Over three years since that thrilling announcement trailer at E3 2008, I Am Alive feels less like a title and more a confirmation of the game's existence. Yes, it is still in development and yes, believe it or not, it is finally coming out.
Yet this isn't the game it once was. A troubled development has led to Ubisoft wrenching the reins from the grasp of original studio Darkworks (hands up if you remember zombies-on-a-boat horror Cold Fear?) and handing control to their internal team in Shanghai.
You won't be seeing it on the shelves of your local retailer, either - it's now headed for the download services, with Ubi suggesting that's the best place for "original content and new experiences".
So what's original and new about I Am Alive? Well, it's a post-apocalyptic cityscape that for once isn't overrun with the undead or other supernatural monstrosities. In fact, Ubi are keen to point out that this is 100% survival, 0% horror - a mutant-free zone that should feel all the more believably real for it.
It's still a perilous environment, mind. The mysterious Event - a disaster so devastating that it warrants a capital letter - has left the world with a coating of toxic dust. At street level, visibility is low and it's hard to breathe - with your every action using up a limited stamina meter, it makes sense to try to reach higher ground.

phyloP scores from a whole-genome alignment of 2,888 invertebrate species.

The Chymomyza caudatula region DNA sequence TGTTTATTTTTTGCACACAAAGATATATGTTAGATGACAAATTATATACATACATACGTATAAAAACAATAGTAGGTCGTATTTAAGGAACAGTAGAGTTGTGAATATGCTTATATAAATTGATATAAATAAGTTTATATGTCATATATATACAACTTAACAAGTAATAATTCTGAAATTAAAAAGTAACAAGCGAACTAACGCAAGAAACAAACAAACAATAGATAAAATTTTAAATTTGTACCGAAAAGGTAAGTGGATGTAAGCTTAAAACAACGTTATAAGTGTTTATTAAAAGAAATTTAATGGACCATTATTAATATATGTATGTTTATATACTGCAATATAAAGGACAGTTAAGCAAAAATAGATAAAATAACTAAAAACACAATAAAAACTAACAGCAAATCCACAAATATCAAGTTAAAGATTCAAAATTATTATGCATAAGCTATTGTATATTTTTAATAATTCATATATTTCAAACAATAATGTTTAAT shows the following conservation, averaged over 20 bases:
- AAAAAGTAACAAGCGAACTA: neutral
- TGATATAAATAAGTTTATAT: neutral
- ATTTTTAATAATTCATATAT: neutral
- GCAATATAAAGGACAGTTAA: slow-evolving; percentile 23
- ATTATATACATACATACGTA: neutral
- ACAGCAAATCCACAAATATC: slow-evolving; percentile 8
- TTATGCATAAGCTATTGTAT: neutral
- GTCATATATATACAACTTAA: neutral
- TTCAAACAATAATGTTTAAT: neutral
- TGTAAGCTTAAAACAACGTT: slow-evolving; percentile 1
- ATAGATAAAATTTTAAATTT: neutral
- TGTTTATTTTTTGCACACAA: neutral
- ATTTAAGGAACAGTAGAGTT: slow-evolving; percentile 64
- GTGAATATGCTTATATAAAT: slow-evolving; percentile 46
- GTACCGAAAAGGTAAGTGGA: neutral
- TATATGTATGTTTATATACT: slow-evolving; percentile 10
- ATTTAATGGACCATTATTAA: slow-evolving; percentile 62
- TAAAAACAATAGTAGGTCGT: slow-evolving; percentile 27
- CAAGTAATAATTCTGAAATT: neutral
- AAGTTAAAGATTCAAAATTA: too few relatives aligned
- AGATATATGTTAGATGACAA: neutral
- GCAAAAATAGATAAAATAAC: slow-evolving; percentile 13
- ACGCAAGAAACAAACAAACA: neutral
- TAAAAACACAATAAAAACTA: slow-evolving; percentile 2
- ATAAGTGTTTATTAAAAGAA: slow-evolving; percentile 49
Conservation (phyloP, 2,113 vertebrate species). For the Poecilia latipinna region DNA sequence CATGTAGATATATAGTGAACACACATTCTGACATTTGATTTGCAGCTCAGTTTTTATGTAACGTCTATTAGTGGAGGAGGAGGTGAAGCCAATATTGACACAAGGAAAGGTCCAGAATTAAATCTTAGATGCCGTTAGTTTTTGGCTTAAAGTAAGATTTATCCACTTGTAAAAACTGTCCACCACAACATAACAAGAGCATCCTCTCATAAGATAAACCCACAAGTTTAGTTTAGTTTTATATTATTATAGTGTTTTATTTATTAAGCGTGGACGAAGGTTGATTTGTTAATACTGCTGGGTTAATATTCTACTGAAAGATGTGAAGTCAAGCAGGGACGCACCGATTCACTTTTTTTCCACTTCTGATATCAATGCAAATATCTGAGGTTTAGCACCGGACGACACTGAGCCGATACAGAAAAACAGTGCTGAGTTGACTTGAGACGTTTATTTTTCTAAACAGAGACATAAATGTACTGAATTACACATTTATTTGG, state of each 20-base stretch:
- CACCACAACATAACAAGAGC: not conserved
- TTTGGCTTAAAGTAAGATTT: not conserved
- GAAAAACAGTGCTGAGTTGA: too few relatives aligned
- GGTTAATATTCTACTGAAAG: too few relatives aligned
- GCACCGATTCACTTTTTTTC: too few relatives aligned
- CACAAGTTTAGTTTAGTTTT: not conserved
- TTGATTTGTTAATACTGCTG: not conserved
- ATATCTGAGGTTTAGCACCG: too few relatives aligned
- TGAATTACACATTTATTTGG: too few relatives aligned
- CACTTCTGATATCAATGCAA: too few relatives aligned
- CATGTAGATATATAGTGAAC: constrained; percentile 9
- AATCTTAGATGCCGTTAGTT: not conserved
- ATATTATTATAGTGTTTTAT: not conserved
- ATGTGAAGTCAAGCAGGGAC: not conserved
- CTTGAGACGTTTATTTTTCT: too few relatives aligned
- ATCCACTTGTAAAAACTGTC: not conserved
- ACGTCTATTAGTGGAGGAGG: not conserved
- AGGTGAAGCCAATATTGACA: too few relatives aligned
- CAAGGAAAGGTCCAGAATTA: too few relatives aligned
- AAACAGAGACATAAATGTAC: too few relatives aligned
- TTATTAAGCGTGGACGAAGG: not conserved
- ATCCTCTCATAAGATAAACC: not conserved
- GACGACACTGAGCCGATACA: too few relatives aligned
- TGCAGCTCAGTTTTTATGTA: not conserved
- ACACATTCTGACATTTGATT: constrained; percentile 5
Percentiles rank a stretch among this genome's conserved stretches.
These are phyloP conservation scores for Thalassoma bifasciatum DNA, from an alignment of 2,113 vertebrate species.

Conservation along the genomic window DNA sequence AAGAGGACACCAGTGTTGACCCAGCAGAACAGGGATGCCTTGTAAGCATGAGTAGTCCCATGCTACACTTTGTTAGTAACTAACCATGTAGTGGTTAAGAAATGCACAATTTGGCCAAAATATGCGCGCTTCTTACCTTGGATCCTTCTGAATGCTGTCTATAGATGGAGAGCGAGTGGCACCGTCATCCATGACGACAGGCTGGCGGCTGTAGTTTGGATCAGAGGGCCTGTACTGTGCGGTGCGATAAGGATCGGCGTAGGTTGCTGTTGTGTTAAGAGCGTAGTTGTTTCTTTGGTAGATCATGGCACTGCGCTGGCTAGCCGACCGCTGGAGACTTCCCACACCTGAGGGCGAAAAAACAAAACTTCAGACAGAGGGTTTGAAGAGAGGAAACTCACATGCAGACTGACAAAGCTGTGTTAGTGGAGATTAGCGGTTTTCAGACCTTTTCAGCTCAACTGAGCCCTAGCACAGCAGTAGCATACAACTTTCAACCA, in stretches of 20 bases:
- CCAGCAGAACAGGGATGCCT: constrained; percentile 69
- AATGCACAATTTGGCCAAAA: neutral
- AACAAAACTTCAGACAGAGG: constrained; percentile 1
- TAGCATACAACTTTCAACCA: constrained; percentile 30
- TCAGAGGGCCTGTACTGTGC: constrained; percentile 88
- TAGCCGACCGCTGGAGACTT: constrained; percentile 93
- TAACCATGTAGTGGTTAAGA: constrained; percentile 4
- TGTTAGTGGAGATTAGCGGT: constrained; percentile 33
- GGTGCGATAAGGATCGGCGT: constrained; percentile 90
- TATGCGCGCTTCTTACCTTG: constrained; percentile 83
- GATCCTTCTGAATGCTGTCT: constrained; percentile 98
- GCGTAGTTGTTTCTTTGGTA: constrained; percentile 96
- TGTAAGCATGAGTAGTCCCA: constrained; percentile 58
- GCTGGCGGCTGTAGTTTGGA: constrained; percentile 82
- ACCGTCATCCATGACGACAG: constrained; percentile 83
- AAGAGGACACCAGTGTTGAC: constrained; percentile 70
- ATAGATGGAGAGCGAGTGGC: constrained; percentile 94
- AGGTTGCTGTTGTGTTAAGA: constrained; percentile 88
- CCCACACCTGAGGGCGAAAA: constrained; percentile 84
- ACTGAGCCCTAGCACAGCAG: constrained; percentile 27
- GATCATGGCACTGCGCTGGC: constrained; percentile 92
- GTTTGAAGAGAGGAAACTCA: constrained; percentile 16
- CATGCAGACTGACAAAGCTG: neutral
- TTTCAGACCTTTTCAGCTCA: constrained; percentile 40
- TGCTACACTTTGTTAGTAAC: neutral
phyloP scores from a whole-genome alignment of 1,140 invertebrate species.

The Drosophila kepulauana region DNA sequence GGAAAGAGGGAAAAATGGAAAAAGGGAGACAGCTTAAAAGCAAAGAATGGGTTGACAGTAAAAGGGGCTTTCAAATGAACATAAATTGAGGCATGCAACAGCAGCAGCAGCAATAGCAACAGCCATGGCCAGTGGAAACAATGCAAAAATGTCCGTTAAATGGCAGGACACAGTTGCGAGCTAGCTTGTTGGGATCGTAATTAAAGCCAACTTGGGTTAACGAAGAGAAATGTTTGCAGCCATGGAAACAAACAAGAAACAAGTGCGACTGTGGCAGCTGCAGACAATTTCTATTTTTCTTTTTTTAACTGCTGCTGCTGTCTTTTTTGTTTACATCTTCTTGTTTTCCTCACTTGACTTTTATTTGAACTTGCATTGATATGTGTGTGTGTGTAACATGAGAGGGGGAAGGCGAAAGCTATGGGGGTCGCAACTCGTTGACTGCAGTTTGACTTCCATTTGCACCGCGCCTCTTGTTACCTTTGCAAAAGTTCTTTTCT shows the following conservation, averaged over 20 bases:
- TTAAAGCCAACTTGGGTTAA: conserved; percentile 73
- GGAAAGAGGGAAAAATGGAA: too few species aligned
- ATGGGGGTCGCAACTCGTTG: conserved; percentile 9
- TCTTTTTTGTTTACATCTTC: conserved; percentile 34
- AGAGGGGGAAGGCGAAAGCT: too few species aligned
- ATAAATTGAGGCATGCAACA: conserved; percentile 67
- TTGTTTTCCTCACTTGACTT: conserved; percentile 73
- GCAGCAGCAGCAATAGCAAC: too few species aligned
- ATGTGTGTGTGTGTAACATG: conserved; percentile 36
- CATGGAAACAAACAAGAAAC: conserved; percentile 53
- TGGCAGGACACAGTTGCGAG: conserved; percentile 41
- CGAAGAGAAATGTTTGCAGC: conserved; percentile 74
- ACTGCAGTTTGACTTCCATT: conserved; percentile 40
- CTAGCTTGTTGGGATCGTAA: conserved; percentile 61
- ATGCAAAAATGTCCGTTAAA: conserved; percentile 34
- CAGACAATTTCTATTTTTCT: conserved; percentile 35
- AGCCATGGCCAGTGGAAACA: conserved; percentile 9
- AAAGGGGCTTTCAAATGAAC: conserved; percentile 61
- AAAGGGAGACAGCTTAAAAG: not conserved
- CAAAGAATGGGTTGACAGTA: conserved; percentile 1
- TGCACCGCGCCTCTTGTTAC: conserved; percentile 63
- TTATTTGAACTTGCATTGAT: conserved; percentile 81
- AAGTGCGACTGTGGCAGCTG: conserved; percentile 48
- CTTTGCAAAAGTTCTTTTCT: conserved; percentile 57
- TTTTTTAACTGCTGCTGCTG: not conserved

Climb above the cloud of dust, however, and you've another set of problems to worry about, as structural weaknesses make each step hazardous.
The environment isn't even the biggest danger. Your fellow survivors are your competition for essential supplies - some react violently if they feel threatened. Others require assistance, forcing you into conscience-wracking choices: share your rations with the needy, or keep them for your own journey?
Moral choices are a common storytelling device these days, but I Am Alive's decisions promise to be more than just black and white.
Which brings us to the game's monochromatic art style - it's a bold choice, that's for sure, and one that seems to fits the game's bleak tone. The gritty look falls halfway between The Road and The Book of Eli, with the occasional splash of crimson presenting just about the only colour you'll see.
There will be blood, even if combat relies more heavily on intimidation (you can scare others with an empty pistol, for instance) than it does on traditional thirdperson gunplay.
It's not a game that's short of ideas, then, but by dialling back its budget, are Ubisoft crushing I Am Alive's ambitions? We shouldn't have to wait too long to find out.
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